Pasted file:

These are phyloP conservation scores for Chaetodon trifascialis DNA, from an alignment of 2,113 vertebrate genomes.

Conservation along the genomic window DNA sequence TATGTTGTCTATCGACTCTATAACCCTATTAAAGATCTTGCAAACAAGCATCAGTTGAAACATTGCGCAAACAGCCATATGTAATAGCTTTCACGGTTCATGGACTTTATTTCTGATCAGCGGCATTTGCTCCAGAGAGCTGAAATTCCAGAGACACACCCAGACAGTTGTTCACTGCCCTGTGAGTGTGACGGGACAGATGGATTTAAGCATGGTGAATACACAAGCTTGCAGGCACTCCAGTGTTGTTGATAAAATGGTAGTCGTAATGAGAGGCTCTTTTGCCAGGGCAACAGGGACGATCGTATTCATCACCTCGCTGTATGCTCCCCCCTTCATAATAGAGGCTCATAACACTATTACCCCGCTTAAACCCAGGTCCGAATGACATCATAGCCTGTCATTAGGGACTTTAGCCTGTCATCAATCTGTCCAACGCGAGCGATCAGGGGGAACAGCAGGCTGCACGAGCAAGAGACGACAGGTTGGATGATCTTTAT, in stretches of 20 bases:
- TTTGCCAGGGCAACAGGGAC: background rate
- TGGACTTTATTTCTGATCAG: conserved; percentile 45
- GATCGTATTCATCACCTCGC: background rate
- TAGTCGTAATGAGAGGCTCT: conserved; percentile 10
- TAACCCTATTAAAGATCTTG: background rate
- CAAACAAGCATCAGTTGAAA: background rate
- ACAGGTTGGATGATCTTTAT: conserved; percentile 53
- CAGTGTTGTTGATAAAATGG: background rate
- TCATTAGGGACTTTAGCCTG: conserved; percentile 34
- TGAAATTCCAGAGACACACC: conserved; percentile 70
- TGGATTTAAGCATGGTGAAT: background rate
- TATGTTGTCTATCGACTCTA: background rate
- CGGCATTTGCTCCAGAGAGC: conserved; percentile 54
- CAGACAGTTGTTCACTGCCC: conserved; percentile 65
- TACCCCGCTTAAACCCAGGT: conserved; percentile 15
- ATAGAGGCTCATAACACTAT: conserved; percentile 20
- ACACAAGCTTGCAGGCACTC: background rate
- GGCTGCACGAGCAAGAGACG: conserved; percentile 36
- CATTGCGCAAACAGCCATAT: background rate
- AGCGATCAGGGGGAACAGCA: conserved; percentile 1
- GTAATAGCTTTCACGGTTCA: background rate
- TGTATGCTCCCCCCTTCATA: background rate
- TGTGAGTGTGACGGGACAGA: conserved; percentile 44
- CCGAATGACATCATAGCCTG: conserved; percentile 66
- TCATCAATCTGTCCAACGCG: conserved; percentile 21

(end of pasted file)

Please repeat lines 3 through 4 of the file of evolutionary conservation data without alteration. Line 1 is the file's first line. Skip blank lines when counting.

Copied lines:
- TTTGCCAGGGCAACAGGGAC: background rate
- TGGACTTTATTTCTGATCAG: conserved; percentile 45